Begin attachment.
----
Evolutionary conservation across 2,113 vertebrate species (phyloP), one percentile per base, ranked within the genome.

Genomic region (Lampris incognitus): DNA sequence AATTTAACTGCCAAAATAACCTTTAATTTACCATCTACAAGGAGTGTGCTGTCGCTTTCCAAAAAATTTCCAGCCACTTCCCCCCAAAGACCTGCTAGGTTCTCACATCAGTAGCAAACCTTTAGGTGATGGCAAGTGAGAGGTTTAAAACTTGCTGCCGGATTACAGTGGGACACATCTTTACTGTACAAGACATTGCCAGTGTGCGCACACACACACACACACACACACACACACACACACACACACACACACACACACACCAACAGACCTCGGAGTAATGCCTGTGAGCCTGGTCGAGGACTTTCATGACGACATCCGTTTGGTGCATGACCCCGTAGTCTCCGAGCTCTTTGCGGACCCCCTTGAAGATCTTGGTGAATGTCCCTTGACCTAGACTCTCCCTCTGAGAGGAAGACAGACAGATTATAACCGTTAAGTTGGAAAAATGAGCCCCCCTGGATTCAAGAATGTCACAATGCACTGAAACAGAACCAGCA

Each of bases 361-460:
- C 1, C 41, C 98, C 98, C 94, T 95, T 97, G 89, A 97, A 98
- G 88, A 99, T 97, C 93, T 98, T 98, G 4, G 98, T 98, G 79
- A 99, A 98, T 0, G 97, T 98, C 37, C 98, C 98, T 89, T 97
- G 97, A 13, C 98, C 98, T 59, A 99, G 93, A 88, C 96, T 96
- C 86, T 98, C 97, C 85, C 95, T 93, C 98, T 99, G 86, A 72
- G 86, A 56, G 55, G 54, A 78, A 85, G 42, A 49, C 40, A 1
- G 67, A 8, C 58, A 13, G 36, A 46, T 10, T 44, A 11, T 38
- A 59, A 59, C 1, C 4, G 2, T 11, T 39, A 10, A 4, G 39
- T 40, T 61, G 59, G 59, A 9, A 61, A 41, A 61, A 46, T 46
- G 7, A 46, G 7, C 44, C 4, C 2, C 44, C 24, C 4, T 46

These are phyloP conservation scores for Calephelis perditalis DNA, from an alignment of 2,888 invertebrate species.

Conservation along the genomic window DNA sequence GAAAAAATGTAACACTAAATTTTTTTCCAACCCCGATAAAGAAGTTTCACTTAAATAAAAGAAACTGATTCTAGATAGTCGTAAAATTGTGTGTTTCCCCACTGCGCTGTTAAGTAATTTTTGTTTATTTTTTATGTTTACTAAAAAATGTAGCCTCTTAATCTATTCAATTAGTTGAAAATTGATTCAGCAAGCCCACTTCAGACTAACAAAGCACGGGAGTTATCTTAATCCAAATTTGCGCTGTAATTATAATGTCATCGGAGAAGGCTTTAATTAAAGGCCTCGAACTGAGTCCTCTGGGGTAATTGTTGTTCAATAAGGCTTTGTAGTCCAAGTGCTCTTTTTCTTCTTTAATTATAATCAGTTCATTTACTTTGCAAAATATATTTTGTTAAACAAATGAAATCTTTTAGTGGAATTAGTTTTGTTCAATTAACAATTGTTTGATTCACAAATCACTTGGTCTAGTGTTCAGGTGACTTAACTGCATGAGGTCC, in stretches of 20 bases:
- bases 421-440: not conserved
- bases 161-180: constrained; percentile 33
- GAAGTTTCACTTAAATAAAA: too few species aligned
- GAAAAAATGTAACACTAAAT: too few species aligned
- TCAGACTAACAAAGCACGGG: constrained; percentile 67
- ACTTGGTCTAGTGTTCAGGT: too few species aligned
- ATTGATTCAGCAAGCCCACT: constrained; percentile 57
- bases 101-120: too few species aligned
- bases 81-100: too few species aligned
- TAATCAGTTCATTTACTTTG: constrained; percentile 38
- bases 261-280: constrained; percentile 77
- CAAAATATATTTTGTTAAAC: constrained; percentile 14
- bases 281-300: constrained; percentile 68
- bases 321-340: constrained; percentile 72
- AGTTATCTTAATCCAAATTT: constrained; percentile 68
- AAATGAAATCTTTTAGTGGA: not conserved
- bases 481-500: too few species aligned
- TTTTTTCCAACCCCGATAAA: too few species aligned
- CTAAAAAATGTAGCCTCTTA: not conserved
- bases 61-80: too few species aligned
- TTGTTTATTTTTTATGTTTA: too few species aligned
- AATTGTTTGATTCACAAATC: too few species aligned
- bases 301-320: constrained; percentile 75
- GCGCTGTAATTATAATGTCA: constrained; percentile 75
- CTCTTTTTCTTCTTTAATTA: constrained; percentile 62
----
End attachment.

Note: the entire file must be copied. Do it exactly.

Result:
Evolutionary conservation across 2,113 vertebrate species (phyloP), one percentile per base, ranked within the genome.

Genomic region (Lampris incognitus): DNA sequence AATTTAACTGCCAAAATAACCTTTAATTTACCATCTACAAGGAGTGTGCTGTCGCTTTCCAAAAAATTTCCAGCCACTTCCCCCCAAAGACCTGCTAGGTTCTCACATCAGTAGCAAACCTTTAGGTGATGGCAAGTGAGAGGTTTAAAACTTGCTGCCGGATTACAGTGGGACACATCTTTACTGTACAAGACATTGCCAGTGTGCGCACACACACACACACACACACACACACACACACACACACACACACACACACACACCAACAGACCTCGGAGTAATGCCTGTGAGCCTGGTCGAGGACTTTCATGACGACATCCGTTTGGTGCATGACCCCGTAGTCTCCGAGCTCTTTGCGGACCCCCTTGAAGATCTTGGTGAATGTCCCTTGACCTAGACTCTCCCTCTGAGAGGAAGACAGACAGATTATAACCGTTAAGTTGGAAAAATGAGCCCCCCTGGATTCAAGAATGTCACAATGCACTGAAACAGAACCAGCA

Each of bases 361-460:
- C 1, C 41, C 98, C 98, C 94, T 95, T 97, G 89, A 97, A 98
- G 88, A 99, T 97, C 93, T 98, T 98, G 4, G 98, T 98, G 79
- A 99, A 98, T 0, G 97, T 98, C 37, C 98, C 98, T 89, T 97
- G 97, A 13, C 98, C 98, T 59, A 99, G 93, A 88, C 96, T 96
- C 86, T 98, C 97, C 85, C 95, T 93, C 98, T 99, G 86, A 72
- G 86, A 56, G 55, G 54, A 78, A 85, G 42, A 49, C 40, A 1
- G 67, A 8, C 58, A 13, G 36, A 46, T 10, T 44, A 11, T 38
- A 59, A 59, C 1, C 4, G 2, T 11, T 39, A 10, A 4, G 39
- T 40, T 61, G 59, G 59, A 9, A 61, A 41, A 61, A 46, T 46
- G 7, A 46, G 7, C 44, C 4, C 2, C 44, C 24, C 4, T 46

These are phyloP conservation scores for Calephelis perditalis DNA, from an alignment of 2,888 invertebrate species.

Conservation along the genomic window DNA sequence GAAAAAATGTAACACTAAATTTTTTTCCAACCCCGATAAAGAAGTTTCACTTAAATAAAAGAAACTGATTCTAGATAGTCGTAAAATTGTGTGTTTCCCCACTGCGCTGTTAAGTAATTTTTGTTTATTTTTTATGTTTACTAAAAAATGTAGCCTCTTAATCTATTCAATTAGTTGAAAATTGATTCAGCAAGCCCACTTCAGACTAACAAAGCACGGGAGTTATCTTAATCCAAATTTGCGCTGTAATTATAATGTCATCGGAGAAGGCTTTAATTAAAGGCCTCGAACTGAGTCCTCTGGGGTAATTGTTGTTCAATAAGGCTTTGTAGTCCAAGTGCTCTTTTTCTTCTTTAATTATAATCAGTTCATTTACTTTGCAAAATATATTTTGTTAAACAAATGAAATCTTTTAGTGGAATTAGTTTTGTTCAATTAACAATTGTTTGATTCACAAATCACTTGGTCTAGTGTTCAGGTGACTTAACTGCATGAGGTCC, in stretches of 20 bases:
- bases 421-440: not conserved
- bases 161-180: constrained; percentile 33
- GAAGTTTCACTTAAATAAAA: too few species aligned
- GAAAAAATGTAACACTAAAT: too few species aligned
- TCAGACTAACAAAGCACGGG: constrained; percentile 67
- ACTTGGTCTAGTGTTCAGGT: too few species aligned
- ATTGATTCAGCAAGCCCACT: constrained; percentile 57
- bases 101-120: too few species aligned
- bases 81-100: too few species aligned
- TAATCAGTTCATTTACTTTG: constrained; percentile 38
- bases 261-280: constrained; percentile 77
- CAAAATATATTTTGTTAAAC: constrained; percentile 14
- bases 281-300: constrained; percentile 68
- bases 321-340: constrained; percentile 72
- AGTTATCTTAATCCAAATTT: constrained; percentile 68
- AAATGAAATCTTTTAGTGGA: not conserved
- bases 481-500: too few species aligned
- TTTTTTCCAACCCCGATAAA: too few species aligned
- CTAAAAAATGTAGCCTCTTA: not conserved
- bases 61-80: too few species aligned
- TTGTTTATTTTTTATGTTTA: too few species aligned
- AATTGTTTGATTCACAAATC: too few species aligned
- bases 301-320: constrained; percentile 75
- GCGCTGTAATTATAATGTCA: constrained; percentile 75
- CTCTTTTTCTTCTTTAATTA: constrained; percentile 62